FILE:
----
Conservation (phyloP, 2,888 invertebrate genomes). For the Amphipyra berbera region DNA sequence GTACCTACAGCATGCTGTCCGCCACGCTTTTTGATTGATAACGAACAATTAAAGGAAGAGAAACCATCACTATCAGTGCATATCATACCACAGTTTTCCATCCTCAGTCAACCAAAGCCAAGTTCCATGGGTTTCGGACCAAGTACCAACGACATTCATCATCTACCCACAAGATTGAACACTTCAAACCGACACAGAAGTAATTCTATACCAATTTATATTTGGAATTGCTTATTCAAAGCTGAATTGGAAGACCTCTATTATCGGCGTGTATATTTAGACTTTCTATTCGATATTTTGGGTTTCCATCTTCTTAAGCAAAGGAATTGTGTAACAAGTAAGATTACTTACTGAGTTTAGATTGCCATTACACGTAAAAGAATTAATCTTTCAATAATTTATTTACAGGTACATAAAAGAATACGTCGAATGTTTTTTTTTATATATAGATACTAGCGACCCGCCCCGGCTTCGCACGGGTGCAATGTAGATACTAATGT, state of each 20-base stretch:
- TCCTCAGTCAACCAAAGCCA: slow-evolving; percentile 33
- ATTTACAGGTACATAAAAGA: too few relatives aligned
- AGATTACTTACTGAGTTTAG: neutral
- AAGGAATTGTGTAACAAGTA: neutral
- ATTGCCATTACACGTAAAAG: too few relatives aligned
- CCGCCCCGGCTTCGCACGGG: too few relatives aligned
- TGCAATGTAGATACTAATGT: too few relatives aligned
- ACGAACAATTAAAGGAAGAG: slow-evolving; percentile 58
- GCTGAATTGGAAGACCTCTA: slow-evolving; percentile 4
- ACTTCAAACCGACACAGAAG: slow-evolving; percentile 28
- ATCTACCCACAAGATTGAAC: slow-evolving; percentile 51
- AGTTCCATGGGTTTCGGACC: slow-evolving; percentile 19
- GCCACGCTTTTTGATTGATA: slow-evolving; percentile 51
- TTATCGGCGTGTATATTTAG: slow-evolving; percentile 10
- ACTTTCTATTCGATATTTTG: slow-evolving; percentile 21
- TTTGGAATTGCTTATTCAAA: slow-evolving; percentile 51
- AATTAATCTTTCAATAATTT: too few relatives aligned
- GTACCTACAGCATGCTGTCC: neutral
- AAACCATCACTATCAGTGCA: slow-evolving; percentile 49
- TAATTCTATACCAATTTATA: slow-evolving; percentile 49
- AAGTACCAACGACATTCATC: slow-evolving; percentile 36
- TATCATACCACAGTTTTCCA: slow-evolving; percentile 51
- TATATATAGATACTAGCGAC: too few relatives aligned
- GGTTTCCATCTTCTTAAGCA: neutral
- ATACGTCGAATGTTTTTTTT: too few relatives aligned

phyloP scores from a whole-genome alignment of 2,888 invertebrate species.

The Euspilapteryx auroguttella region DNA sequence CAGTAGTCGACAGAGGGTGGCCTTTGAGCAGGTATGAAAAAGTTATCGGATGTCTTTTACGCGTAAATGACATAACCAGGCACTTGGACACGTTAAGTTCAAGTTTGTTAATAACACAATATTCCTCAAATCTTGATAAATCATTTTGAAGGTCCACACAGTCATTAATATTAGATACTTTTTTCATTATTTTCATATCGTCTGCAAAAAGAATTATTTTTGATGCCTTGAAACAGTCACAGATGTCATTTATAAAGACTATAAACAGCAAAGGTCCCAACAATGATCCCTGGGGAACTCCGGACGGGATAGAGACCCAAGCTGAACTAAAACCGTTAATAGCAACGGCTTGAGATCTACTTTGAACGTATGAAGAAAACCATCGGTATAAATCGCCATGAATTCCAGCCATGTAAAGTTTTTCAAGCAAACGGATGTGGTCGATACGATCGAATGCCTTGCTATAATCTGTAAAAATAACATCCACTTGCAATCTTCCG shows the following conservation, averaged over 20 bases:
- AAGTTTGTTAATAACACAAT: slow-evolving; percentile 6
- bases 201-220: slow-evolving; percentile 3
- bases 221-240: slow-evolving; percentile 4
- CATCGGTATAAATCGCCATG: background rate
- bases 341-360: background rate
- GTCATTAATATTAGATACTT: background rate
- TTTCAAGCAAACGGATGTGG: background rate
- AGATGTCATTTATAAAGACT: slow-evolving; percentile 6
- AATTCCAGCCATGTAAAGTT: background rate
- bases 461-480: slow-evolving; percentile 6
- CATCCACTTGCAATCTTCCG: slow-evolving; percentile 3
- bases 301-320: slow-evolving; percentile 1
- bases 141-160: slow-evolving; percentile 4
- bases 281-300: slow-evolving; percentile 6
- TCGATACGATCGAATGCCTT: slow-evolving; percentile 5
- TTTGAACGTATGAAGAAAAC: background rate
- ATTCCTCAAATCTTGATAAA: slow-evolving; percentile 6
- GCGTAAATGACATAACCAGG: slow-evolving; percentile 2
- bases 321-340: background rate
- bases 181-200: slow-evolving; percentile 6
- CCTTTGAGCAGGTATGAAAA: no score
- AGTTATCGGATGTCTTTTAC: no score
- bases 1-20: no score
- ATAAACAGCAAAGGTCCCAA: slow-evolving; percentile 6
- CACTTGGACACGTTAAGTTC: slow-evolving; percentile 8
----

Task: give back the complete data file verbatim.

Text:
Conservation (phyloP, 2,888 invertebrate genomes). For the Amphipyra berbera region DNA sequence GTACCTACAGCATGCTGTCCGCCACGCTTTTTGATTGATAACGAACAATTAAAGGAAGAGAAACCATCACTATCAGTGCATATCATACCACAGTTTTCCATCCTCAGTCAACCAAAGCCAAGTTCCATGGGTTTCGGACCAAGTACCAACGACATTCATCATCTACCCACAAGATTGAACACTTCAAACCGACACAGAAGTAATTCTATACCAATTTATATTTGGAATTGCTTATTCAAAGCTGAATTGGAAGACCTCTATTATCGGCGTGTATATTTAGACTTTCTATTCGATATTTTGGGTTTCCATCTTCTTAAGCAAAGGAATTGTGTAACAAGTAAGATTACTTACTGAGTTTAGATTGCCATTACACGTAAAAGAATTAATCTTTCAATAATTTATTTACAGGTACATAAAAGAATACGTCGAATGTTTTTTTTTATATATAGATACTAGCGACCCGCCCCGGCTTCGCACGGGTGCAATGTAGATACTAATGT, state of each 20-base stretch:
- TCCTCAGTCAACCAAAGCCA: slow-evolving; percentile 33
- ATTTACAGGTACATAAAAGA: too few relatives aligned
- AGATTACTTACTGAGTTTAG: neutral
- AAGGAATTGTGTAACAAGTA: neutral
- ATTGCCATTACACGTAAAAG: too few relatives aligned
- CCGCCCCGGCTTCGCACGGG: too few relatives aligned
- TGCAATGTAGATACTAATGT: too few relatives aligned
- ACGAACAATTAAAGGAAGAG: slow-evolving; percentile 58
- GCTGAATTGGAAGACCTCTA: slow-evolving; percentile 4
- ACTTCAAACCGACACAGAAG: slow-evolving; percentile 28
- ATCTACCCACAAGATTGAAC: slow-evolving; percentile 51
- AGTTCCATGGGTTTCGGACC: slow-evolving; percentile 19
- GCCACGCTTTTTGATTGATA: slow-evolving; percentile 51
- TTATCGGCGTGTATATTTAG: slow-evolving; percentile 10
- ACTTTCTATTCGATATTTTG: slow-evolving; percentile 21
- TTTGGAATTGCTTATTCAAA: slow-evolving; percentile 51
- AATTAATCTTTCAATAATTT: too few relatives aligned
- GTACCTACAGCATGCTGTCC: neutral
- AAACCATCACTATCAGTGCA: slow-evolving; percentile 49
- TAATTCTATACCAATTTATA: slow-evolving; percentile 49
- AAGTACCAACGACATTCATC: slow-evolving; percentile 36
- TATCATACCACAGTTTTCCA: slow-evolving; percentile 51
- TATATATAGATACTAGCGAC: too few relatives aligned
- GGTTTCCATCTTCTTAAGCA: neutral
- ATACGTCGAATGTTTTTTTT: too few relatives aligned

phyloP scores from a whole-genome alignment of 2,888 invertebrate species.

The Euspilapteryx auroguttella region DNA sequence CAGTAGTCGACAGAGGGTGGCCTTTGAGCAGGTATGAAAAAGTTATCGGATGTCTTTTACGCGTAAATGACATAACCAGGCACTTGGACACGTTAAGTTCAAGTTTGTTAATAACACAATATTCCTCAAATCTTGATAAATCATTTTGAAGGTCCACACAGTCATTAATATTAGATACTTTTTTCATTATTTTCATATCGTCTGCAAAAAGAATTATTTTTGATGCCTTGAAACAGTCACAGATGTCATTTATAAAGACTATAAACAGCAAAGGTCCCAACAATGATCCCTGGGGAACTCCGGACGGGATAGAGACCCAAGCTGAACTAAAACCGTTAATAGCAACGGCTTGAGATCTACTTTGAACGTATGAAGAAAACCATCGGTATAAATCGCCATGAATTCCAGCCATGTAAAGTTTTTCAAGCAAACGGATGTGGTCGATACGATCGAATGCCTTGCTATAATCTGTAAAAATAACATCCACTTGCAATCTTCCG shows the following conservation, averaged over 20 bases:
- AAGTTTGTTAATAACACAAT: slow-evolving; percentile 6
- bases 201-220: slow-evolving; percentile 3
- bases 221-240: slow-evolving; percentile 4
- CATCGGTATAAATCGCCATG: background rate
- bases 341-360: background rate
- GTCATTAATATTAGATACTT: background rate
- TTTCAAGCAAACGGATGTGG: background rate
- AGATGTCATTTATAAAGACT: slow-evolving; percentile 6
- AATTCCAGCCATGTAAAGTT: background rate
- bases 461-480: slow-evolving; percentile 6
- CATCCACTTGCAATCTTCCG: slow-evolving; percentile 3
- bases 301-320: slow-evolving; percentile 1
- bases 141-160: slow-evolving; percentile 4
- bases 281-300: slow-evolving; percentile 6
- TCGATACGATCGAATGCCTT: slow-evolving; percentile 5
- TTTGAACGTATGAAGAAAAC: background rate
- ATTCCTCAAATCTTGATAAA: slow-evolving; percentile 6
- GCGTAAATGACATAACCAGG: slow-evolving; percentile 2
- bases 321-340: background rate
- bases 181-200: slow-evolving; percentile 6
- CCTTTGAGCAGGTATGAAAA: no score
- AGTTATCGGATGTCTTTTAC: no score
- bases 1-20: no score
- ATAAACAGCAAAGGTCCCAA: slow-evolving; percentile 6
- CACTTGGACACGTTAAGTTC: slow-evolving; percentile 8